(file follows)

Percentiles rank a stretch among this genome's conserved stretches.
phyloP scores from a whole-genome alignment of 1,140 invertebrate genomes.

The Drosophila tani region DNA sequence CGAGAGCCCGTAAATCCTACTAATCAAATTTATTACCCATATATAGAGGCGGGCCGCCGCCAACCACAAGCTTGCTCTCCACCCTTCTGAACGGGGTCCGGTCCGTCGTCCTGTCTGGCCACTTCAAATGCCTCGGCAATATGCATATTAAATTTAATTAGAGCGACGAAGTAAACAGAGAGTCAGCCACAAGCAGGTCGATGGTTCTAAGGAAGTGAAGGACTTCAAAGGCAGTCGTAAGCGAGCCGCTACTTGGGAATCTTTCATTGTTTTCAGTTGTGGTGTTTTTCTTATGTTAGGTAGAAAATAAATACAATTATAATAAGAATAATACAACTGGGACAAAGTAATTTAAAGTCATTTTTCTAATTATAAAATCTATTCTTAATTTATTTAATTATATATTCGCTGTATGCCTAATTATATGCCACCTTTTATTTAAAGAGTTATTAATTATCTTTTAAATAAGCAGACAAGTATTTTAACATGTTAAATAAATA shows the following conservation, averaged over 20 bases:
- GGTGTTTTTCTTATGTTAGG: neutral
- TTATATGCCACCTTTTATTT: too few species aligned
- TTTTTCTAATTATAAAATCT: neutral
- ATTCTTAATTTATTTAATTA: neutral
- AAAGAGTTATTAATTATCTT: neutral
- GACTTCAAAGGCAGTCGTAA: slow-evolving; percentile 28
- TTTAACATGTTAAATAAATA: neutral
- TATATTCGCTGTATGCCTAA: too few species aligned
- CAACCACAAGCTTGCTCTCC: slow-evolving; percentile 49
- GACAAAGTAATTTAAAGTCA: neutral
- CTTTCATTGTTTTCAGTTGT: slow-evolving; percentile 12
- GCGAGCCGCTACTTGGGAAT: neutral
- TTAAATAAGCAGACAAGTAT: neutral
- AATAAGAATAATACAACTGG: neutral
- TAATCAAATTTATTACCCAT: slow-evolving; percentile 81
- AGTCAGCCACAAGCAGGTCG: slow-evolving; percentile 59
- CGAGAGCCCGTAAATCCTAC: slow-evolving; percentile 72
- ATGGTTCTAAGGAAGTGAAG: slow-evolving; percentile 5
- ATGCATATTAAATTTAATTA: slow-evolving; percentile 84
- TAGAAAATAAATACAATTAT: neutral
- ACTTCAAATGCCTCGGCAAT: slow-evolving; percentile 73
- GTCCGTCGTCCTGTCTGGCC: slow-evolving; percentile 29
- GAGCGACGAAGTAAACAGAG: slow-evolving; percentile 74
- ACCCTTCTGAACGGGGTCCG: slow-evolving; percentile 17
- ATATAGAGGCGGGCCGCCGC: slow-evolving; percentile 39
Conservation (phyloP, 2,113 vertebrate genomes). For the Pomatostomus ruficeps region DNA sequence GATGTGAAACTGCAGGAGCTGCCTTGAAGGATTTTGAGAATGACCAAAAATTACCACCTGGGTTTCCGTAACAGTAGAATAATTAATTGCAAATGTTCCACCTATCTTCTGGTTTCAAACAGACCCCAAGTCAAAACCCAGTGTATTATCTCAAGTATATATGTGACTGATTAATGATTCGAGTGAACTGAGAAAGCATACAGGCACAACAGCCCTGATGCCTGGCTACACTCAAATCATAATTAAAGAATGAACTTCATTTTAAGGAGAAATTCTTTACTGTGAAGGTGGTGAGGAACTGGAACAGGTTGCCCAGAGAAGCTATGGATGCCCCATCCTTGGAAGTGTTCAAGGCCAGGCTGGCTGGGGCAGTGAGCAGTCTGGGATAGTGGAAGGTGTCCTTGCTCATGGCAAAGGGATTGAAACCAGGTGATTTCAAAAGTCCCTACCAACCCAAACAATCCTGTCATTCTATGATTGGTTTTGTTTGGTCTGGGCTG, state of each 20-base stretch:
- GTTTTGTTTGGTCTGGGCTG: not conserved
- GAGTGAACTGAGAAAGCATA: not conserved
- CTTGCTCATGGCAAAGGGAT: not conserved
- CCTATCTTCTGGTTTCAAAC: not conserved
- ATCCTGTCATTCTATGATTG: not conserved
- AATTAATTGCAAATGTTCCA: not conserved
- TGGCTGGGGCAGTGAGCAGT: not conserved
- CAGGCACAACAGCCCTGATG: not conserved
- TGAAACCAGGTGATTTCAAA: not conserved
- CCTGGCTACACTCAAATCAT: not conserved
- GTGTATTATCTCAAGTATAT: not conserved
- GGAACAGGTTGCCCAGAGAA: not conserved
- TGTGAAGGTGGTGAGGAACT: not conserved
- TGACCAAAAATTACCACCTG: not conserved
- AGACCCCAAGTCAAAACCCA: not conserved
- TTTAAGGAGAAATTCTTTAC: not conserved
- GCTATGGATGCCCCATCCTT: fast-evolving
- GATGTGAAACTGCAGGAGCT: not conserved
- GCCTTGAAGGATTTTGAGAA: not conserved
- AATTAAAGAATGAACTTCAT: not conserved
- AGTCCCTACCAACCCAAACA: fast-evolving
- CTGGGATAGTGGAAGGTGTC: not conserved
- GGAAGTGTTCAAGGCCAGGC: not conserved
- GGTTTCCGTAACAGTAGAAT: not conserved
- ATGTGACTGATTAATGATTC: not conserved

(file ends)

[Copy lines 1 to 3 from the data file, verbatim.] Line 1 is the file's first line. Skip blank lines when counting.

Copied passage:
Percentiles rank a stretch among this genome's conserved stretches.
phyloP scores from a whole-genome alignment of 1,140 invertebrate genomes.

The Drosophila tani region DNA sequence CGAGAGCCCGTAAATCCTACTAATCAAATTTATTACCCATATATAGAGGCGGGCCGCCGCCAACCACAAGCTTGCTCTCCACCCTTCTGAACGGGGTCCGGTCCGTCGTCCTGTCTGGCCACTTCAAATGCCTCGGCAATATGCATATTAAATTTAATTAGAGCGACGAAGTAAACAGAGAGTCAGCCACAAGCAGGTCGATGGTTCTAAGGAAGTGAAGGACTTCAAAGGCAGTCGTAAGCGAGCCGCTACTTGGGAATCTTTCATTGTTTTCAGTTGTGGTGTTTTTCTTATGTTAGGTAGAAAATAAATACAATTATAATAAGAATAATACAACTGGGACAAAGTAATTTAAAGTCATTTTTCTAATTATAAAATCTATTCTTAATTTATTTAATTATATATTCGCTGTATGCCTAATTATATGCCACCTTTTATTTAAAGAGTTATTAATTATCTTTTAAATAAGCAGACAAGTATTTTAACATGTTAAATAAATA shows the following conservation, averaged over 20 bases: